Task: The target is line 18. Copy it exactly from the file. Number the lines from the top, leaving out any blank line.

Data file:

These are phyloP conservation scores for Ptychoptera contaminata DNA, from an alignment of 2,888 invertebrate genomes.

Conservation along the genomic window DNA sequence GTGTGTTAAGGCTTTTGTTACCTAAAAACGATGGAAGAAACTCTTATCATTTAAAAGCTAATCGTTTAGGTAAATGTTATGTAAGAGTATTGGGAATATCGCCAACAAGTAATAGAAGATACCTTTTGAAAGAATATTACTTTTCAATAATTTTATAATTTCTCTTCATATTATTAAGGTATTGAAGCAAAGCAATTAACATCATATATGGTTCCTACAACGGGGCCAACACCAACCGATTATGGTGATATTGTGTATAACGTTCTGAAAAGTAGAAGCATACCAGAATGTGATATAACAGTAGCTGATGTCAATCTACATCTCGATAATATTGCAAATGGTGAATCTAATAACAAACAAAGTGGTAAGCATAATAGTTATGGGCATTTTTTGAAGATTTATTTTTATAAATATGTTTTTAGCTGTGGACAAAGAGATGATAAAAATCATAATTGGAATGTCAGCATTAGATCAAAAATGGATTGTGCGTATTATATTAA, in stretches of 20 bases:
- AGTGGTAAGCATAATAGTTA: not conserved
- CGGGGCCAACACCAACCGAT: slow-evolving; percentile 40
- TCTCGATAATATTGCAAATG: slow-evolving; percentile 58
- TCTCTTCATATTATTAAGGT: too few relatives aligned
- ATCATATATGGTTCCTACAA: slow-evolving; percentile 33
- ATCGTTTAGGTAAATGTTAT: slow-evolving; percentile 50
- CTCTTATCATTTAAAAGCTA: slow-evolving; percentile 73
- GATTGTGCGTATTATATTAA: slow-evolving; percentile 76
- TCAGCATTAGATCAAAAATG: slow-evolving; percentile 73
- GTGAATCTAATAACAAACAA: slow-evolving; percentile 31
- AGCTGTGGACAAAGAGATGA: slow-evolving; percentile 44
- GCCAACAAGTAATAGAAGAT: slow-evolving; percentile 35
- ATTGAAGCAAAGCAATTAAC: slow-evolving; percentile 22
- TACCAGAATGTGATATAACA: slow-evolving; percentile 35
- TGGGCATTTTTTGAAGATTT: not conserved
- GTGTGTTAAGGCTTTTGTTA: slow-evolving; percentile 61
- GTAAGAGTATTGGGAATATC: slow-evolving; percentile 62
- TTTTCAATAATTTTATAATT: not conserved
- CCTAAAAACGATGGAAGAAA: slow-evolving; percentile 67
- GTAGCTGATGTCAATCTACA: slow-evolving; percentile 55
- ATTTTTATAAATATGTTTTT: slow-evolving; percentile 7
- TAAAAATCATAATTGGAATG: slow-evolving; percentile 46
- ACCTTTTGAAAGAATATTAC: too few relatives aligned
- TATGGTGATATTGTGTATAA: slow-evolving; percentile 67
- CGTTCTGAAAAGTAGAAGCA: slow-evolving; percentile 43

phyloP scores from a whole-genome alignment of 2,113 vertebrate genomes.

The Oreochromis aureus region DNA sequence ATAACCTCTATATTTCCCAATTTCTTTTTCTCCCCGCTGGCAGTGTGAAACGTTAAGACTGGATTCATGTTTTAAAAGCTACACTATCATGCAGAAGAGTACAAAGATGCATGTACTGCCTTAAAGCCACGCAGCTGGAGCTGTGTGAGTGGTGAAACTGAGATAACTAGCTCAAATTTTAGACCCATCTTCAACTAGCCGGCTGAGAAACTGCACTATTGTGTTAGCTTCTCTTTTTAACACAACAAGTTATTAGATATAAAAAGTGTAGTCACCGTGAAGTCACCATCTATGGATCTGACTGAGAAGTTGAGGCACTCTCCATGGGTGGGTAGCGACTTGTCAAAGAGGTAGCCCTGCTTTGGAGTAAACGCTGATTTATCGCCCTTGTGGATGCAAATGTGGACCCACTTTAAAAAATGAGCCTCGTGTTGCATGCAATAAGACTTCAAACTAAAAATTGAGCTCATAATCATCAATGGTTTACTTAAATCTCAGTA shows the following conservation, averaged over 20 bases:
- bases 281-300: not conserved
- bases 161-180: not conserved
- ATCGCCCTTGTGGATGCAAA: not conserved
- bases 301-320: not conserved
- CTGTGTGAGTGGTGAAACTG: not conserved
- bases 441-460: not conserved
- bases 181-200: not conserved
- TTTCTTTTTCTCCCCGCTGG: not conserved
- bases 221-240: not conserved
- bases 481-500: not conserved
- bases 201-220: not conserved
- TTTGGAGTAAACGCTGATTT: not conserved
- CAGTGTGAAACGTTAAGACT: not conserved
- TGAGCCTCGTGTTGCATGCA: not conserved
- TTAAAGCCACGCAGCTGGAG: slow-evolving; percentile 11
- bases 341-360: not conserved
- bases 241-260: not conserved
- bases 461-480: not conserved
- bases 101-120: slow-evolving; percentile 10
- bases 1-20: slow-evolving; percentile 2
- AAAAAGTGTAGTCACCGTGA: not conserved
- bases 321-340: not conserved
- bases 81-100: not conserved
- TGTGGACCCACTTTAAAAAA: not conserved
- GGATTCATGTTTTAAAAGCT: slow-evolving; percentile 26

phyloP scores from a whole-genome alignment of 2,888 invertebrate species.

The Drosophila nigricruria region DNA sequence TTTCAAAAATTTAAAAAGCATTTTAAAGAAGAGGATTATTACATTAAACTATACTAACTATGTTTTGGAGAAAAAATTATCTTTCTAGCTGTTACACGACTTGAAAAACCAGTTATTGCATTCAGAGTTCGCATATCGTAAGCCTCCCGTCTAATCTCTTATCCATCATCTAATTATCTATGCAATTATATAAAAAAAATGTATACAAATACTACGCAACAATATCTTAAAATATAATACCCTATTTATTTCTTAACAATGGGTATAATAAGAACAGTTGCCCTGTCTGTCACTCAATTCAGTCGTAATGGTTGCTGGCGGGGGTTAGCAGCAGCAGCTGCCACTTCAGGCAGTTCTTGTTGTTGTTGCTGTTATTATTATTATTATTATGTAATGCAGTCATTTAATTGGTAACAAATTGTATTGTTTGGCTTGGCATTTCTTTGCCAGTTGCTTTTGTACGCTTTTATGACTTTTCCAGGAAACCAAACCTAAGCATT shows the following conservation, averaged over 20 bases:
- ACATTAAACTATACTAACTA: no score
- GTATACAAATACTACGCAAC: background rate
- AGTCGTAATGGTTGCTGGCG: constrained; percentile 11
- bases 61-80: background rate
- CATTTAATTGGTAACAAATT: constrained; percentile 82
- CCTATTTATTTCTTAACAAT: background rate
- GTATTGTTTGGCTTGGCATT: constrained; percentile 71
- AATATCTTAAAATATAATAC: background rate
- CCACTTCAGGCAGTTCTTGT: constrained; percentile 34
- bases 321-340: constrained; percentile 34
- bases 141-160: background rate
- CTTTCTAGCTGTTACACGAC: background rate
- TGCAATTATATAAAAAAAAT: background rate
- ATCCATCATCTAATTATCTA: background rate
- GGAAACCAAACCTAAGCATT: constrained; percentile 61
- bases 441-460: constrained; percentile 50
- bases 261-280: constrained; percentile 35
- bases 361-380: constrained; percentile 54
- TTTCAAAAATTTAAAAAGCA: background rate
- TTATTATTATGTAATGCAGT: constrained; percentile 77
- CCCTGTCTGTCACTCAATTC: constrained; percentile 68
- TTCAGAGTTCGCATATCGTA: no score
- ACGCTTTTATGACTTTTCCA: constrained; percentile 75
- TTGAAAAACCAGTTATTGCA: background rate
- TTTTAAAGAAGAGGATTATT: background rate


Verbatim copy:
- GTGTGTTAAGGCTTTTGTTA: slow-evolving; percentile 61